do not.

centuries dead moon
pretty ladies on the street
by death, clothed with
white snow; winter’s blue water
fingers in stardust, snitching ice red
as though I had seen, dearest,
your physiognomy of spring,
moved in black craters; (like tall roses),
whisk, whisk,
swaying a face, sun gardened
and unlike, cleaning osprey eggs.
try beyond,
do not turn from me,
twitching your oceanid weeds,
in symmetry twisting
shyness in ice, eyes like elk,
your little hands, moon, oak
lies in something
of the tree.

Written for the dVerse prompt: Today we will write about color from the perspective of a synesthete. Pick one color or several colors. 

I was inspired by E.E. Cummings, particularly with this:

“the way to hump a cow is not
to elevate your tool
but drop a penny in the slot
and bellow like a bool”

Just kidding. I thought I would include that to maybe throw you off. However, I was inspired by E.E. Cummings’ writing style, just not by that poem, which if this intrigues you, you can read it here.

71 thoughts on “do not.”

  1. Not sure what’s going on in the poem, but this passage makes me think it’s about two lovers, which means it’s complicated:
    “do not turn from me,
    twitching your oceanid weeds,
    in symmetry twisting
    shyness in ice, eyes like elk,”
    I especially like “shyness in ice, eyes like elk”

    Liked by 2 people

    1. Thank you. You would be quite right. The narrator addresses their lover–a rift is between them but still the narrator finds their love in the simplest of things. A reminder of what they had/have.

      Liked by 2 people

  2. WOW!!💝 This is absolutely amazing 😀 such arresting imagery that runs deep into the soul and cries out loud. Especially love; “your physiognomy of spring, moved in black craters; (like tall roses), whisk, whisk, swaying a face, sun gardened and unlike, cleaning osprey eggs.”💝

    Liked by 2 people

    1. Thank you so much, Christine. I always look forward to your comments—you’re so sweet and kind. I’m truly honored and flattered. Thank you so very much.


  3. You channelled your inner cummings, ‘dropped a penny in the slot’, and released a kaleidoscope of chill-tempered colours, Lucy. I particularly love the ‘fingers in stardust, snitching ice red’; ‘your physiognomy of spring / moved in black craters’; and ‘do not turn from me, / twitching your oceanid weeds’. I get the feeling someone’s not happy.

    Liked by 2 people

  4. I love the colors and images. To me, it seemed more elemental than human lovers quarreling. I thought it was supernatural creatures or maybe the earth itself. . . the pretty ladies flowers dead in the winter. . .lots of beautiful phrases.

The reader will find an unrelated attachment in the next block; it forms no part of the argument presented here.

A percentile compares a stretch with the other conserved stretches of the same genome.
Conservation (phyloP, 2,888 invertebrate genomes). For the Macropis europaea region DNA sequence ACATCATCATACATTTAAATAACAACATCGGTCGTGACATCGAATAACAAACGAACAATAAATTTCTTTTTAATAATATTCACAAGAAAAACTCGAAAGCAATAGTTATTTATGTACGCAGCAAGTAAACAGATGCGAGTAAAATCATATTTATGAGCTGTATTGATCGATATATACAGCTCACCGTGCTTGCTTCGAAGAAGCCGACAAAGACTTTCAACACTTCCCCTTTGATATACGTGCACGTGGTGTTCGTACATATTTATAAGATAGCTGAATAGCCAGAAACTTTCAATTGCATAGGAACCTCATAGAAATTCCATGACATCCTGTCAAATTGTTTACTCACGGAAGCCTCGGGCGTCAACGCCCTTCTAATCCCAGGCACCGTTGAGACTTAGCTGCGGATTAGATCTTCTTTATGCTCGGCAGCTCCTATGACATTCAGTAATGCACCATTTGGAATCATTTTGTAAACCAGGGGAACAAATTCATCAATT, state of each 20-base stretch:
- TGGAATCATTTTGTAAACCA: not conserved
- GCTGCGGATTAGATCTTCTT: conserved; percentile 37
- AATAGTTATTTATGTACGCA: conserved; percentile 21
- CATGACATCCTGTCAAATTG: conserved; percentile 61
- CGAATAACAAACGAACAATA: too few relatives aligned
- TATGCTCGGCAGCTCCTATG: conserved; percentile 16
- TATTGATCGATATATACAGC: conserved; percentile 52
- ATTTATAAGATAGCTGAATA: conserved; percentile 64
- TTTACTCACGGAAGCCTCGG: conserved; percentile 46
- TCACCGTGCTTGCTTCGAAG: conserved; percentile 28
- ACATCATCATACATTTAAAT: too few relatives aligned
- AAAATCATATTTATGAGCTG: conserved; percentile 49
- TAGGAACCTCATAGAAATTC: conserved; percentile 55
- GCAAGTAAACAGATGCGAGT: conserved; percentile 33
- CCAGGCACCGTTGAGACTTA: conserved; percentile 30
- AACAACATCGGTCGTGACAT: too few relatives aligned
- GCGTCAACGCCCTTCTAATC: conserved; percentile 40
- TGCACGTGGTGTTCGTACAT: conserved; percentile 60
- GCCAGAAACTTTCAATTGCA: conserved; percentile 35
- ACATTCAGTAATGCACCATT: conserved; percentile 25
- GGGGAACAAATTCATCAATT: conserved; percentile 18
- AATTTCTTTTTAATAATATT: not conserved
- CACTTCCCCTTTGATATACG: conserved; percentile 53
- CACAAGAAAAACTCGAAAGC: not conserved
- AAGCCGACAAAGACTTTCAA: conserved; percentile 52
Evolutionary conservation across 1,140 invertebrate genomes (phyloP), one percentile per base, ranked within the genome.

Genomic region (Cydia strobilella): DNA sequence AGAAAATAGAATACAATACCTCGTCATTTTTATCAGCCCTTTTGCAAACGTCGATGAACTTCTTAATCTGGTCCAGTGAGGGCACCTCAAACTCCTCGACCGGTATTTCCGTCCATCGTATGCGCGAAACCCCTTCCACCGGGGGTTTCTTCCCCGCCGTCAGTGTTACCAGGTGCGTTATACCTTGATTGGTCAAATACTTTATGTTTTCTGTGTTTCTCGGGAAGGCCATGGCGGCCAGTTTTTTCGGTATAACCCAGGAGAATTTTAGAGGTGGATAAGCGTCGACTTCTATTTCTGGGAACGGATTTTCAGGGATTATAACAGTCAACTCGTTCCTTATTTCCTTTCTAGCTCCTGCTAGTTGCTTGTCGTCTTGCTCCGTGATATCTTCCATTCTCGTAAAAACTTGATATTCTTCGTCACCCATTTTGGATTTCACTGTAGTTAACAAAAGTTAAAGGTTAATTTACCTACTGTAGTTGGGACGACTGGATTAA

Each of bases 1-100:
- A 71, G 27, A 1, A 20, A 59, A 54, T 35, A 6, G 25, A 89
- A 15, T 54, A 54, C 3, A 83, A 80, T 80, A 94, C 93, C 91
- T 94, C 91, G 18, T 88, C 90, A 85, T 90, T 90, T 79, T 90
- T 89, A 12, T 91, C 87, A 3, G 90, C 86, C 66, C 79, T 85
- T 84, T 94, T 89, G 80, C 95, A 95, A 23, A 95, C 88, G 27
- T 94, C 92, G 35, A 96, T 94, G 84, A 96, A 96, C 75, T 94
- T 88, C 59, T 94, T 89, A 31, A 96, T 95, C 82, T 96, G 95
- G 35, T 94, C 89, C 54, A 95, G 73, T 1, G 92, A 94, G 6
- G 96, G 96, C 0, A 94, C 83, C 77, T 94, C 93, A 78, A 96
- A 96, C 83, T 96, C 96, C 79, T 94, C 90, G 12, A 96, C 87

But you are so funny with the e.e. cummings remark. 😀

    Liked by 2 people

    1. Now you have me convinced that I should write a sci-fi poem or prose piece. 😀 Thank you so very much as well for the kind words, Merril.

      I’m also glad you liked the E.E. Cummings poem I included. Humor is a necessity, these times especially.

      Liked by 1 person

  5. I dont think i understand the story told in this poem, even after reading some of the comments.
    However i did like the transport from icy cold to
    “swaying a face, sun gardened”
    I liked the warmth and the care in cultivation
    The last line with hands, tree and moon; suggest to me some kind of romance
    Mystifing !!!

    Liked by 2 people

    1. Thank you, Gillena. I can understand, my poetry is pretty abstract and weird. 😀 Thank you for the kind words and feedback. It’s always appreciated.

      Much love back. ❤


  6. Here I am at the end of the line. I love any poem that uses “physiognomy”, an underused word. This piece has it’s death rattle, but it does feel different than most of your work–it does play with words ala e.e.cummings. Your wordsmithing is revved up and evident.

    Liked by 2 people

  7. A very beautiful poem that evokes all to the display for a person’s observation. That is what I see, in this work. An observation, as though what is being viewed, is confined in a frame, buried in a canvas. As colors for the imagery, to the shades that express confusion for other parts. Could that person turn from the observer? As it is, in what a person notices to something so unified by colorings, by recognition in what is collected, makes the beautiful details counted. They cannot turn, especially as recognition would become its opposite, when backwards, when once facing the observer.

    Liked by 2 people

    1. Oh, thank you so much. This is an interpretation that stuns me, I had never looked at my poem this way. Your perspective fascinates me greatly, have you studied a lot of literature in the past? You seem to pay close attention to the symbolism as an allegory. As well, I always enjoy reading your feedback. Your words and kindness mean a lot to me, thank you so very much.

      Liked by 1 person

      1. You’re welcome for the feedback. 🙂

        I actually have not studied literature in the past. Not in college, at least. Perhaps the one book I did finish, while reading on my own, was Les Miserables. It took me 3 years to read, in its entirety. That novel just greatly influenced me, as I’ve become a great admirer of Hugo’s works.

        Liked by 2 people

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